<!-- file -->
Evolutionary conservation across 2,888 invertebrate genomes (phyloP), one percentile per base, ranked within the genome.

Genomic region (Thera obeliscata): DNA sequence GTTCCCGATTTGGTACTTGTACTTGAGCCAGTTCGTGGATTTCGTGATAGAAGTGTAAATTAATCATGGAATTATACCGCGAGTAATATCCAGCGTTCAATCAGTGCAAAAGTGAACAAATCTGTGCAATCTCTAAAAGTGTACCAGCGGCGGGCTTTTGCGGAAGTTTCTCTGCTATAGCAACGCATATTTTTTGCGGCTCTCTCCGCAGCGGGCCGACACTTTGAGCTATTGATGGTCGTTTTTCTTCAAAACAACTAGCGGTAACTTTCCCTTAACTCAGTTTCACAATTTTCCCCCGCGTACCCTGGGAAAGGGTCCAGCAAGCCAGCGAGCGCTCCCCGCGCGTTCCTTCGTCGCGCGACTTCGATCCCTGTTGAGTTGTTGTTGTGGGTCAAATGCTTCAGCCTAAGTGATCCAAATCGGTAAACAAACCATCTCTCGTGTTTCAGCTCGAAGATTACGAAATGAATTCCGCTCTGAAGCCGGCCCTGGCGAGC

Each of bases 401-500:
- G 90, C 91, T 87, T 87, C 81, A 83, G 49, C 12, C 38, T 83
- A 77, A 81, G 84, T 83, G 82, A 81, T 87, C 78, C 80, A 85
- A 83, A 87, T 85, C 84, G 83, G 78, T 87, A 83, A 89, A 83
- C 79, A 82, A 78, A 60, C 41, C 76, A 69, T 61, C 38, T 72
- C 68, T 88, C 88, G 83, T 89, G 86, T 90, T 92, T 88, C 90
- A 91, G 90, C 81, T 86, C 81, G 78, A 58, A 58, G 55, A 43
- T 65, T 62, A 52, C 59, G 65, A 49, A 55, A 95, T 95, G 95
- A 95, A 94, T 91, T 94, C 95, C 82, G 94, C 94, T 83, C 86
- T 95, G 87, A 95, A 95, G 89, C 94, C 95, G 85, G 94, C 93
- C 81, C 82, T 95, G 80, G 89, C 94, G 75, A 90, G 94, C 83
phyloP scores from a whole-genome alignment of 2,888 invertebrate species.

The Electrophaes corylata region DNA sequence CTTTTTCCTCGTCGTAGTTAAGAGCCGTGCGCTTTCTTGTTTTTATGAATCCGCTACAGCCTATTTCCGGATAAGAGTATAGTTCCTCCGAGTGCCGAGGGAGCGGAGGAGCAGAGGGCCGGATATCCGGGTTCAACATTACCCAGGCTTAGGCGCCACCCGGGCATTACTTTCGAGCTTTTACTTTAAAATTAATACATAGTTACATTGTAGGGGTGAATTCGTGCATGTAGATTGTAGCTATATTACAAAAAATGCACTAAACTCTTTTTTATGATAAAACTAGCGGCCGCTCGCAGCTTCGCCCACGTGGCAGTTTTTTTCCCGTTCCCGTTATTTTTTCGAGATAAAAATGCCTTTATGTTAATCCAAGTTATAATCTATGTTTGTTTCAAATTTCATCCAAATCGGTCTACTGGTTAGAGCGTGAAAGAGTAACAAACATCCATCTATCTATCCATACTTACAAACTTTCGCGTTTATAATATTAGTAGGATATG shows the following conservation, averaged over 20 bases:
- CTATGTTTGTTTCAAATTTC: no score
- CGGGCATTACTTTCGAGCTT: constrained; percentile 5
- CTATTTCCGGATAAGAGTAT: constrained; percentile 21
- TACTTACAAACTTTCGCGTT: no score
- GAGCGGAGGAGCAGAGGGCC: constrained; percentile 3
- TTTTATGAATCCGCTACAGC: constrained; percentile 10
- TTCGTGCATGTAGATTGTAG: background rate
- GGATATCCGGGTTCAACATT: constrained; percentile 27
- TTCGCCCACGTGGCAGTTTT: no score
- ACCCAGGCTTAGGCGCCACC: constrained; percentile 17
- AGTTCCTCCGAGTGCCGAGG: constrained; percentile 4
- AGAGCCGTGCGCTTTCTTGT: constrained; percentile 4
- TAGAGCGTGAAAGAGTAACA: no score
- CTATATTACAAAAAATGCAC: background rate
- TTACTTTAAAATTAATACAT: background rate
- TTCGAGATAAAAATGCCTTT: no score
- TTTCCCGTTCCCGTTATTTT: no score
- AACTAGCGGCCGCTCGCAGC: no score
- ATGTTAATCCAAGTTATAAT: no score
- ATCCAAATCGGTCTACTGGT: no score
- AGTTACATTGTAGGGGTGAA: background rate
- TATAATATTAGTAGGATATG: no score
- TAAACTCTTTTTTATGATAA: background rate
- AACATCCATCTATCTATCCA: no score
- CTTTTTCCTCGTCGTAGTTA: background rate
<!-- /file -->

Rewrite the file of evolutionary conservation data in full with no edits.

Evolutionary conservation across 2,888 invertebrate genomes (phyloP), one percentile per base, ranked within the genome.

Genomic region (Thera obeliscata): DNA sequence GTTCCCGATTTGGTACTTGTACTTGAGCCAGTTCGTGGATTTCGTGATAGAAGTGTAAATTAATCATGGAATTATACCGCGAGTAATATCCAGCGTTCAATCAGTGCAAAAGTGAACAAATCTGTGCAATCTCTAAAAGTGTACCAGCGGCGGGCTTTTGCGGAAGTTTCTCTGCTATAGCAACGCATATTTTTTGCGGCTCTCTCCGCAGCGGGCCGACACTTTGAGCTATTGATGGTCGTTTTTCTTCAAAACAACTAGCGGTAACTTTCCCTTAACTCAGTTTCACAATTTTCCCCCGCGTACCCTGGGAAAGGGTCCAGCAAGCCAGCGAGCGCTCCCCGCGCGTTCCTTCGTCGCGCGACTTCGATCCCTGTTGAGTTGTTGTTGTGGGTCAAATGCTTCAGCCTAAGTGATCCAAATCGGTAAACAAACCATCTCTCGTGTTTCAGCTCGAAGATTACGAAATGAATTCCGCTCTGAAGCCGGCCCTGGCGAGC

Each of bases 401-500:
- G 90, C 91, T 87, T 87, C 81, A 83, G 49, C 12, C 38, T 83
- A 77, A 81, G 84, T 83, G 82, A 81, T 87, C 78, C 80, A 85
- A 83, A 87, T 85, C 84, G 83, G 78, T 87, A 83, A 89, A 83
- C 79, A 82, A 78, A 60, C 41, C 76, A 69, T 61, C 38, T 72
- C 68, T 88, C 88, G 83, T 89, G 86, T 90, T 92, T 88, C 90
- A 91, G 90, C 81, T 86, C 81, G 78, A 58, A 58, G 55, A 43
- T 65, T 62, A 52, C 59, G 65, A 49, A 55, A 95, T 95, G 95
- A 95, A 94, T 91, T 94, C 95, C 82, G 94, C 94, T 83, C 86
- T 95, G 87, A 95, A 95, G 89, C 94, C 95, G 85, G 94, C 93
- C 81, C 82, T 95, G 80, G 89, C 94, G 75, A 90, G 94, C 83
phyloP scores from a whole-genome alignment of 2,888 invertebrate species.

The Electrophaes corylata region DNA sequence CTTTTTCCTCGTCGTAGTTAAGAGCCGTGCGCTTTCTTGTTTTTATGAATCCGCTACAGCCTATTTCCGGATAAGAGTATAGTTCCTCCGAGTGCCGAGGGAGCGGAGGAGCAGAGGGCCGGATATCCGGGTTCAACATTACCCAGGCTTAGGCGCCACCCGGGCATTACTTTCGAGCTTTTACTTTAAAATTAATACATAGTTACATTGTAGGGGTGAATTCGTGCATGTAGATTGTAGCTATATTACAAAAAATGCACTAAACTCTTTTTTATGATAAAACTAGCGGCCGCTCGCAGCTTCGCCCACGTGGCAGTTTTTTTCCCGTTCCCGTTATTTTTTCGAGATAAAAATGCCTTTATGTTAATCCAAGTTATAATCTATGTTTGTTTCAAATTTCATCCAAATCGGTCTACTGGTTAGAGCGTGAAAGAGTAACAAACATCCATCTATCTATCCATACTTACAAACTTTCGCGTTTATAATATTAGTAGGATATG shows the following conservation, averaged over 20 bases:
- CTATGTTTGTTTCAAATTTC: no score
- CGGGCATTACTTTCGAGCTT: constrained; percentile 5
- CTATTTCCGGATAAGAGTAT: constrained; percentile 21
- TACTTACAAACTTTCGCGTT: no score
- GAGCGGAGGAGCAGAGGGCC: constrained; percentile 3
- TTTTATGAATCCGCTACAGC: constrained; percentile 10
- TTCGTGCATGTAGATTGTAG: background rate
- GGATATCCGGGTTCAACATT: constrained; percentile 27
- TTCGCCCACGTGGCAGTTTT: no score
- ACCCAGGCTTAGGCGCCACC: constrained; percentile 17
- AGTTCCTCCGAGTGCCGAGG: constrained; percentile 4
- AGAGCCGTGCGCTTTCTTGT: constrained; percentile 4
- TAGAGCGTGAAAGAGTAACA: no score
- CTATATTACAAAAAATGCAC: background rate
- TTACTTTAAAATTAATACAT: background rate
- TTCGAGATAAAAATGCCTTT: no score
- TTTCCCGTTCCCGTTATTTT: no score
- AACTAGCGGCCGCTCGCAGC: no score
- ATGTTAATCCAAGTTATAAT: no score
- ATCCAAATCGGTCTACTGGT: no score
- AGTTACATTGTAGGGGTGAA: background rate
- TATAATATTAGTAGGATATG: no score
- TAAACTCTTTTTTATGATAA: background rate
- AACATCCATCTATCTATCCA: no score
- CTTTTTCCTCGTCGTAGTTA: background rate